If you live in Florida, odds are you have had a run-in with cockroaches in one way or another. This could mean indoor invaders scavenging your home looking for food, or outdoor pests attracted to adverse weather conditions like heavy rain or humid conditions. With cockroaches being such a common pest, the better question to consider is how to respond when signs of an infestation arise, and how to prevent cockroach activity in the first place. Being that Florida provides the ideal climate, humidity, and environment for cockroaches, these pesky critters have been known to cause indoor and outdoor trouble, specifically for homeowners and food businesses.
The first step in treatment is identifying which species of cockroach you are dealing with. No two methods of treatment are exactly the same and they would not be effective on all roach populations. Identifying each species is not an easy task, and misidentification can lead to mistreatment. Each species of cockroach has different appearances and behaviors, and also requires varying treatment options to keep them away for good.
To make things even more complicated, many areas in the Southern United States have adopted nicknames to describe a prevalent species of roaches. Here in South Florida, people often group many different species of cockroach to be a native “palmetto bug,” when they might actually be more insidious invaders.
The best thing you can do is learn the other common types of cockroaches in South Florida to know the difference:
German cockroaches – These are smaller than other species, enabling them to more easily avoid humans. They also reproduce rapidly and require effective baiting at cracks and crevices around the home to be eliminated. This type of roach is not found outside and is often introduced into the home from baggage and boxes. This species is common to see in kitchens, behind appliances, or in bathrooms.
American cockroaches – This species thrives in Florida’s hot, humid weather and can grow up to 3 inches in length. That is because they are commonly found in damp places like drains and sewers, but also around food preparation areas because they scavenge for anything they can eat. In Florida, it is common to see these critters seeking shelter in our garages, flower beds, and attics. In the Southern United States, they are most commonly called “palmetto bugs.”
Oriental cockroaches – They are generally found outdoors but may venture inside during times of drought. They are about 1.25 inches long and enjoy high-moisture areas such as sewers and drains. They are usually an occasional invader.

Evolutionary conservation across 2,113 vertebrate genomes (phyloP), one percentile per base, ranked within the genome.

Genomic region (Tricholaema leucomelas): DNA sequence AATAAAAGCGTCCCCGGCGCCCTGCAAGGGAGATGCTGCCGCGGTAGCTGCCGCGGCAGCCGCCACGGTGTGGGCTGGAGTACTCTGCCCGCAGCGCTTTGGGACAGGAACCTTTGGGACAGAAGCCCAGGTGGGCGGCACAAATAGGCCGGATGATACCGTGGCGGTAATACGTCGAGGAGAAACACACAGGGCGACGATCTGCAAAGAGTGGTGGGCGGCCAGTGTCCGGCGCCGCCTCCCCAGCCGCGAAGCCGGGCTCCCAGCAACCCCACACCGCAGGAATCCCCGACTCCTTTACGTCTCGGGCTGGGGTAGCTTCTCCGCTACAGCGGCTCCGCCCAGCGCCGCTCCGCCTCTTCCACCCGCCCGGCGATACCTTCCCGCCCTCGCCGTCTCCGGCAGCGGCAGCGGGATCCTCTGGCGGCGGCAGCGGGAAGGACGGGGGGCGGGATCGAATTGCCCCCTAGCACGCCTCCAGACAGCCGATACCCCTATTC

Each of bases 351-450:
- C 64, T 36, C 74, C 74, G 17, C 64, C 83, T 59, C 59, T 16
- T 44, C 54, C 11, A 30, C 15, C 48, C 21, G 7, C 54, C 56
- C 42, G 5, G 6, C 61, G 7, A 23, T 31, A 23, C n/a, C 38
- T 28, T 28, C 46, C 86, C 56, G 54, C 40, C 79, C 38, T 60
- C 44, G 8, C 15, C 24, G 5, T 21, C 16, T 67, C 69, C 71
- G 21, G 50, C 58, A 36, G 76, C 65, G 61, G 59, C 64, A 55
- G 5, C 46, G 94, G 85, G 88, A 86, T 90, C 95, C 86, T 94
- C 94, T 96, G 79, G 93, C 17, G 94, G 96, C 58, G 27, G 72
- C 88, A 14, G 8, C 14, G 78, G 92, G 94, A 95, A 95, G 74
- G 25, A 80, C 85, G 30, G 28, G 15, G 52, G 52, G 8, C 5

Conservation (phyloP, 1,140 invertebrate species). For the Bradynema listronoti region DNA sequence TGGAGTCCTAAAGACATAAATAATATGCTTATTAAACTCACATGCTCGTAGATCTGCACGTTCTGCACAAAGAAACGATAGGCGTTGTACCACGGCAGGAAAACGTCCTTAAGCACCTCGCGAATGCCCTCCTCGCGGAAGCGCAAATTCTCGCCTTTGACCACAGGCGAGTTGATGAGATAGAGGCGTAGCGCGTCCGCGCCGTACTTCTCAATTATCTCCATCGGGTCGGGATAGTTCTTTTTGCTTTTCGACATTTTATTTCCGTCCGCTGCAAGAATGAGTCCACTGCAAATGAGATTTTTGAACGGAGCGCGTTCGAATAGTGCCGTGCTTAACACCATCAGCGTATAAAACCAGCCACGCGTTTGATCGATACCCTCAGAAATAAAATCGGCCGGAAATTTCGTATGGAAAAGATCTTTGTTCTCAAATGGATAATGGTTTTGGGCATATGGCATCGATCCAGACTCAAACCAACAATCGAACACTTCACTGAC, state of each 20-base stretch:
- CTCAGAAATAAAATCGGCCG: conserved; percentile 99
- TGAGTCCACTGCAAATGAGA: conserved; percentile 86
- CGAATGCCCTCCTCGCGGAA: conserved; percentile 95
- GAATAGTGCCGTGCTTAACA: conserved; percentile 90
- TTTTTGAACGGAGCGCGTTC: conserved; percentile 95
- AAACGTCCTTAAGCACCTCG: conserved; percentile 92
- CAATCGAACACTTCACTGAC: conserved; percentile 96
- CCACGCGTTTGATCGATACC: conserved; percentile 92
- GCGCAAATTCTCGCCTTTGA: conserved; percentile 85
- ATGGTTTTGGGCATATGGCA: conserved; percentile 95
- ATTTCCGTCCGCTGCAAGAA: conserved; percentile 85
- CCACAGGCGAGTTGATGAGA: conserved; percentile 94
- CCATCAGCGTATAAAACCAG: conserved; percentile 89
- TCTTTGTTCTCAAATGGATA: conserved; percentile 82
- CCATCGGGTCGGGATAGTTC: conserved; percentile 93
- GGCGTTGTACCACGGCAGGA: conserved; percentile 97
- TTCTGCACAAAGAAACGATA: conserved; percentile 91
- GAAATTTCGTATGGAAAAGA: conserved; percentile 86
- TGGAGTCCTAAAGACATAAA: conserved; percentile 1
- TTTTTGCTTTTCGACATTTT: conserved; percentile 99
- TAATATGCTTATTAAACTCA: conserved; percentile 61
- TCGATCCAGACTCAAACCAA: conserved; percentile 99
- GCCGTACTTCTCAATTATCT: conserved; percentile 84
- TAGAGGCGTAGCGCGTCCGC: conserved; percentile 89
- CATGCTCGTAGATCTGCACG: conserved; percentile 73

Brown-banded cockroaches – These are about a half-inch in length and prefer warm, dry locations. They’re more commonly found in living rooms, bedrooms, and closets.
Which type of cockroach is the most dangerous?
The results of many scientific studies have recently concluded that over the years, German cockroach populations have expanded significantly faster, and carry a much higher tolerance to treatment – more than almost all other species of cockroach. Since the 1950s, German cockroaches have been developing resistance to every insecticide class introduced.
When baits were first introduced to cockroach populations, they were loaded with sugar. Roaches are attracted to glucose and need it to promote growth, energy, and reproduction. German cockroaches caught on to these traps and developed an adaptive behavioral aversion to glucose, signaling their taste neurons to react negatively when ingesting sugar baits.
Are cockroaches harmful to humans?
It is commonly known that rodents and mosquitoes carry disease, but cockroaches are equally dangerous in this regard. Roaches can carry bacteria and viruses on their bodies and spread disease via their droppings.
In response to this, Nozzle Nolen proudly uses sustainable roach control tactics. They feature the lowest toxicity levels possible to control and prevent population spikes in and around the home.
If you see one of these cockroaches, here are some steps you can take to reduce the risk of seeing more:
- Dispose of trash quickly and properly.
- Do not let dishes gather in the sink for long periods of time.
- Keep food in the refrigerator or in airtight containers.
- Seal off any openings inside and outside the house.
- Roaches leave droppings that look like coffee grounds. Make sure you don’t see any in your cupboards or drawers.
If you start to see many more cockroaches and suspect you have an infestation, contact us today. Nozzle Nolen has more than 20,000 customers and 70 years of experience. We’re constantly innovating and training to build on our expertise. Our 365 COMPLETE Home Protection Package covers cockroaches, rodents, termites, and many other pests common to South Florida.